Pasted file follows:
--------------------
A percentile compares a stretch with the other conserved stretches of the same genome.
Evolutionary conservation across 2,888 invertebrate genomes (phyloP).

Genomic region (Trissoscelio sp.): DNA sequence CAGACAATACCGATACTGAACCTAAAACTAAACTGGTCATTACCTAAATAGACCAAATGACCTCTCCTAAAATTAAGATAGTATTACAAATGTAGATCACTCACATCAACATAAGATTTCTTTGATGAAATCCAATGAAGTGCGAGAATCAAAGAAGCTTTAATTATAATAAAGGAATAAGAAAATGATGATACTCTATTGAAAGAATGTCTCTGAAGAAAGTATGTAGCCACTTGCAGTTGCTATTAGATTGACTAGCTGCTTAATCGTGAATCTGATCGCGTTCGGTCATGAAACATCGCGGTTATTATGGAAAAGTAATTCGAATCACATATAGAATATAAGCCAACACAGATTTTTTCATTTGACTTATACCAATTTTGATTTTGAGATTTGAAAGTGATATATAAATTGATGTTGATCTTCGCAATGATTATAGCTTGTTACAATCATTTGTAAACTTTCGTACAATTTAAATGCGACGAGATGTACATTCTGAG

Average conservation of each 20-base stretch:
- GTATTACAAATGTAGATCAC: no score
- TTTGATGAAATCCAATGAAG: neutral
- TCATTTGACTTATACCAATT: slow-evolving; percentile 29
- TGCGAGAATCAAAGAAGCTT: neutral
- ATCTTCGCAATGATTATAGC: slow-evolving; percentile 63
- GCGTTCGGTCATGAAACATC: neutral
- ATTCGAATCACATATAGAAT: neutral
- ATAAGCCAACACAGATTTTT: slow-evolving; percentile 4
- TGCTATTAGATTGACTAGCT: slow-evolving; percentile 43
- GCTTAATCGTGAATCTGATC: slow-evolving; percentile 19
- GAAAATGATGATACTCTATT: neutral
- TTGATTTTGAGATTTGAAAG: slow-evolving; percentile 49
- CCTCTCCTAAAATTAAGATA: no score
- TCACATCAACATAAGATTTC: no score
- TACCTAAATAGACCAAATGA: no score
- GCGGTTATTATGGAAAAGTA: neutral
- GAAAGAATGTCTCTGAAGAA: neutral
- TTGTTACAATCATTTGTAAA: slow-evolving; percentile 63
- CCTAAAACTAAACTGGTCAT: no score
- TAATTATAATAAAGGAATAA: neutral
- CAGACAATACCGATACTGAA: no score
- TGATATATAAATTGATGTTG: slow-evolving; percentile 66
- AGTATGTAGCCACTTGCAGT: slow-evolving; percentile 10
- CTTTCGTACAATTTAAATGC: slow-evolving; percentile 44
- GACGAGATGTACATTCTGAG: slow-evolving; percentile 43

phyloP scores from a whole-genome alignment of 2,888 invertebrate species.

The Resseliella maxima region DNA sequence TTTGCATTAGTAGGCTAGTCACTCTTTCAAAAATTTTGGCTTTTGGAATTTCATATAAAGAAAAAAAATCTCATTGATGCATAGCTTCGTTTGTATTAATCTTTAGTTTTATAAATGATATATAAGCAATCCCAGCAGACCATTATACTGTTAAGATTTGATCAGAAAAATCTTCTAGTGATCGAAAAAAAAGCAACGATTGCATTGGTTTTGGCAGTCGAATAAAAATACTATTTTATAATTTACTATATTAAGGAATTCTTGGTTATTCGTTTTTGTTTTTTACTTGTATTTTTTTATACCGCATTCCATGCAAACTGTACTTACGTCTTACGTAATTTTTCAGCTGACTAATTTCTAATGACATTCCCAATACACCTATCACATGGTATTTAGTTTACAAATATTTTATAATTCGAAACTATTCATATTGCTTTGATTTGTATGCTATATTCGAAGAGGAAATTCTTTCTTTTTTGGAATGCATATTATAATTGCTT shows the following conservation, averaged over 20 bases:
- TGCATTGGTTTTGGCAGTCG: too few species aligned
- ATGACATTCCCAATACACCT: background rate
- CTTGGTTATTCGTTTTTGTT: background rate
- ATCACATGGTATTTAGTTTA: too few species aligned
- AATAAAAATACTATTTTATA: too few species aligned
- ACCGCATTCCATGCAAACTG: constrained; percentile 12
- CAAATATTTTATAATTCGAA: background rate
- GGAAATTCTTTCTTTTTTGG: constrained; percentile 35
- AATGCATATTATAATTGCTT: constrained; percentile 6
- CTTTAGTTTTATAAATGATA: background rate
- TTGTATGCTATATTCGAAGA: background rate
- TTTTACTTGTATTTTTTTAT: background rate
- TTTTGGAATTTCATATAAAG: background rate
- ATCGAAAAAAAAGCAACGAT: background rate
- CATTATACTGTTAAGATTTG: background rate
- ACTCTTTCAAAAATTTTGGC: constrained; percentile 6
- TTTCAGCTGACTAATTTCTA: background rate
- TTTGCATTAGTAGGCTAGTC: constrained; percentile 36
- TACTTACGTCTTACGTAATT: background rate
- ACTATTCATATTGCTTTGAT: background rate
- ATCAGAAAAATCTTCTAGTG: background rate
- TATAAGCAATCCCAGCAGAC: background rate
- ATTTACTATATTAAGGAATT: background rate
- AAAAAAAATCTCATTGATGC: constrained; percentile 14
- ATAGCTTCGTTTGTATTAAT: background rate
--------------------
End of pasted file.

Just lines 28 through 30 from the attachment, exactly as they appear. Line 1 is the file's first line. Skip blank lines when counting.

- CTTTCGTACAATTTAAATGC: slow-evolving; percentile 44
- GACGAGATGTACATTCTGAG: slow-evolving; percentile 43

phyloP scores from a whole-genome alignment of 2,888 invertebrate species.